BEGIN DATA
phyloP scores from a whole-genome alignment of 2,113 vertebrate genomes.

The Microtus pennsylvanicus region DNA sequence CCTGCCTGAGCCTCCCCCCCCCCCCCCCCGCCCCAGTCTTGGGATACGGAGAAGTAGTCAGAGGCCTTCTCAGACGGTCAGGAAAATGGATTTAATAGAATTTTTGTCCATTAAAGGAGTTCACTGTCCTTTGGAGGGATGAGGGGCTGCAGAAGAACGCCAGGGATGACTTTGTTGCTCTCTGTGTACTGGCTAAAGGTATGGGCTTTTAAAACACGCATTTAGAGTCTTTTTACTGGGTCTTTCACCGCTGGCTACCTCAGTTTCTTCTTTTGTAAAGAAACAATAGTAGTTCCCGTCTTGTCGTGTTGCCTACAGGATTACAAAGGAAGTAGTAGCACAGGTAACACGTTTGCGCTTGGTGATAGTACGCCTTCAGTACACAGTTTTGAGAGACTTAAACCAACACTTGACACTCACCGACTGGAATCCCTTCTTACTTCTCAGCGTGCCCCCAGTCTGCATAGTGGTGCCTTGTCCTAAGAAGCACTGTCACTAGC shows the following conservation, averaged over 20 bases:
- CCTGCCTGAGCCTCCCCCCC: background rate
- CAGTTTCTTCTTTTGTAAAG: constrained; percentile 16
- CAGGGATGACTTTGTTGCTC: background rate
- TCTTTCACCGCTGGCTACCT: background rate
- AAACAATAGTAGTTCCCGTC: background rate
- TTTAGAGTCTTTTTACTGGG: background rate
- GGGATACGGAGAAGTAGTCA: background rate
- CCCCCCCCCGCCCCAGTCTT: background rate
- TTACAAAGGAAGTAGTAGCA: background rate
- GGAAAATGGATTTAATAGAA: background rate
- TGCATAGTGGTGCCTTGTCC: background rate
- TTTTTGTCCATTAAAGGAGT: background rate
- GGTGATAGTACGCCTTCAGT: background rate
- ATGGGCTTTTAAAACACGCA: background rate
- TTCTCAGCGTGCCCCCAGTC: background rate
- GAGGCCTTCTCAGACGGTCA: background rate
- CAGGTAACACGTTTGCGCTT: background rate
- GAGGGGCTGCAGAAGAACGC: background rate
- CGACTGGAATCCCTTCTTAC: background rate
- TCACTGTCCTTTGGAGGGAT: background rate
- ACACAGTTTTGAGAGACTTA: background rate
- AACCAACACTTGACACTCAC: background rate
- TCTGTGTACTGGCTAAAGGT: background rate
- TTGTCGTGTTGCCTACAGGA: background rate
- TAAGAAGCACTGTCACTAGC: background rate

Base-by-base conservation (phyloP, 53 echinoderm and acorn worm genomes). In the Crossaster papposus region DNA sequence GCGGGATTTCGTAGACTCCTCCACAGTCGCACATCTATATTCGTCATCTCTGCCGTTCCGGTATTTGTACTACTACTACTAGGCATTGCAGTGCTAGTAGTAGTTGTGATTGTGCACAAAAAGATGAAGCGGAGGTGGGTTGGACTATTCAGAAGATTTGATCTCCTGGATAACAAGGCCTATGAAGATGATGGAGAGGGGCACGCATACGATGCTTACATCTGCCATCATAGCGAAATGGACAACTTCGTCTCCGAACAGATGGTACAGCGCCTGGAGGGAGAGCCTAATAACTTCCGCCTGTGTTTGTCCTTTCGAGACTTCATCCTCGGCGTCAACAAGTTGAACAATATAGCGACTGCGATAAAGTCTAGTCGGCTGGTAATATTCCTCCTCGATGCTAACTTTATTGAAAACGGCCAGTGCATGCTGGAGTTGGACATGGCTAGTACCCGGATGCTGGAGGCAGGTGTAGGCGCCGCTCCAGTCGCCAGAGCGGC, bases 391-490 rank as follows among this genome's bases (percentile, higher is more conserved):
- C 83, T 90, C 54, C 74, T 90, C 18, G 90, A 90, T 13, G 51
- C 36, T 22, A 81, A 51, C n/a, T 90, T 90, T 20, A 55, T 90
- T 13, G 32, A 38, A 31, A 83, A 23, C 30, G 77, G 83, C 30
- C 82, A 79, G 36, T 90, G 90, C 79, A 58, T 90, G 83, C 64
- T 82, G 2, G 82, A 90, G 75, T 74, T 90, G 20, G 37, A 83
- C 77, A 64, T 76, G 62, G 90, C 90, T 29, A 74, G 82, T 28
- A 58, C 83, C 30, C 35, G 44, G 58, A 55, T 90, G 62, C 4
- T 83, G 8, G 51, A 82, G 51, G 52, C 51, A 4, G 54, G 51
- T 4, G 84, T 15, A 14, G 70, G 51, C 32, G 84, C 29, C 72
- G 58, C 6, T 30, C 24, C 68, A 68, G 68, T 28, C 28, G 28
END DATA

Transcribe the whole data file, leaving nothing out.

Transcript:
phyloP scores from a whole-genome alignment of 2,113 vertebrate genomes.

The Microtus pennsylvanicus region DNA sequence CCTGCCTGAGCCTCCCCCCCCCCCCCCCCGCCCCAGTCTTGGGATACGGAGAAGTAGTCAGAGGCCTTCTCAGACGGTCAGGAAAATGGATTTAATAGAATTTTTGTCCATTAAAGGAGTTCACTGTCCTTTGGAGGGATGAGGGGCTGCAGAAGAACGCCAGGGATGACTTTGTTGCTCTCTGTGTACTGGCTAAAGGTATGGGCTTTTAAAACACGCATTTAGAGTCTTTTTACTGGGTCTTTCACCGCTGGCTACCTCAGTTTCTTCTTTTGTAAAGAAACAATAGTAGTTCCCGTCTTGTCGTGTTGCCTACAGGATTACAAAGGAAGTAGTAGCACAGGTAACACGTTTGCGCTTGGTGATAGTACGCCTTCAGTACACAGTTTTGAGAGACTTAAACCAACACTTGACACTCACCGACTGGAATCCCTTCTTACTTCTCAGCGTGCCCCCAGTCTGCATAGTGGTGCCTTGTCCTAAGAAGCACTGTCACTAGC shows the following conservation, averaged over 20 bases:
- CCTGCCTGAGCCTCCCCCCC: background rate
- CAGTTTCTTCTTTTGTAAAG: constrained; percentile 16
- CAGGGATGACTTTGTTGCTC: background rate
- TCTTTCACCGCTGGCTACCT: background rate
- AAACAATAGTAGTTCCCGTC: background rate
- TTTAGAGTCTTTTTACTGGG: background rate
- GGGATACGGAGAAGTAGTCA: background rate
- CCCCCCCCCGCCCCAGTCTT: background rate
- TTACAAAGGAAGTAGTAGCA: background rate
- GGAAAATGGATTTAATAGAA: background rate
- TGCATAGTGGTGCCTTGTCC: background rate
- TTTTTGTCCATTAAAGGAGT: background rate
- GGTGATAGTACGCCTTCAGT: background rate
- ATGGGCTTTTAAAACACGCA: background rate
- TTCTCAGCGTGCCCCCAGTC: background rate
- GAGGCCTTCTCAGACGGTCA: background rate
- CAGGTAACACGTTTGCGCTT: background rate
- GAGGGGCTGCAGAAGAACGC: background rate
- CGACTGGAATCCCTTCTTAC: background rate
- TCACTGTCCTTTGGAGGGAT: background rate
- ACACAGTTTTGAGAGACTTA: background rate
- AACCAACACTTGACACTCAC: background rate
- TCTGTGTACTGGCTAAAGGT: background rate
- TTGTCGTGTTGCCTACAGGA: background rate
- TAAGAAGCACTGTCACTAGC: background rate

Base-by-base conservation (phyloP, 53 echinoderm and acorn worm genomes). In the Crossaster papposus region DNA sequence GCGGGATTTCGTAGACTCCTCCACAGTCGCACATCTATATTCGTCATCTCTGCCGTTCCGGTATTTGTACTACTACTACTAGGCATTGCAGTGCTAGTAGTAGTTGTGATTGTGCACAAAAAGATGAAGCGGAGGTGGGTTGGACTATTCAGAAGATTTGATCTCCTGGATAACAAGGCCTATGAAGATGATGGAGAGGGGCACGCATACGATGCTTACATCTGCCATCATAGCGAAATGGACAACTTCGTCTCCGAACAGATGGTACAGCGCCTGGAGGGAGAGCCTAATAACTTCCGCCTGTGTTTGTCCTTTCGAGACTTCATCCTCGGCGTCAACAAGTTGAACAATATAGCGACTGCGATAAAGTCTAGTCGGCTGGTAATATTCCTCCTCGATGCTAACTTTATTGAAAACGGCCAGTGCATGCTGGAGTTGGACATGGCTAGTACCCGGATGCTGGAGGCAGGTGTAGGCGCCGCTCCAGTCGCCAGAGCGGC, bases 391-490 rank as follows among this genome's bases (percentile, higher is more conserved):
- C 83, T 90, C 54, C 74, T 90, C 18, G 90, A 90, T 13, G 51
- C 36, T 22, A 81, A 51, C n/a, T 90, T 90, T 20, A 55, T 90
- T 13, G 32, A 38, A 31, A 83, A 23, C 30, G 77, G 83, C 30
- C 82, A 79, G 36, T 90, G 90, C 79, A 58, T 90, G 83, C 64
- T 82, G 2, G 82, A 90, G 75, T 74, T 90, G 20, G 37, A 83
- C 77, A 64, T 76, G 62, G 90, C 90, T 29, A 74, G 82, T 28
- A 58, C 83, C 30, C 35, G 44, G 58, A 55, T 90, G 62, C 4
- T 83, G 8, G 51, A 82, G 51, G 52, C 51, A 4, G 54, G 51
- T 4, G 84, T 15, A 14, G 70, G 51, C 32, G 84, C 29, C 72
- G 58, C 6, T 30, C 24, C 68, A 68, G 68, T 28, C 28, G 28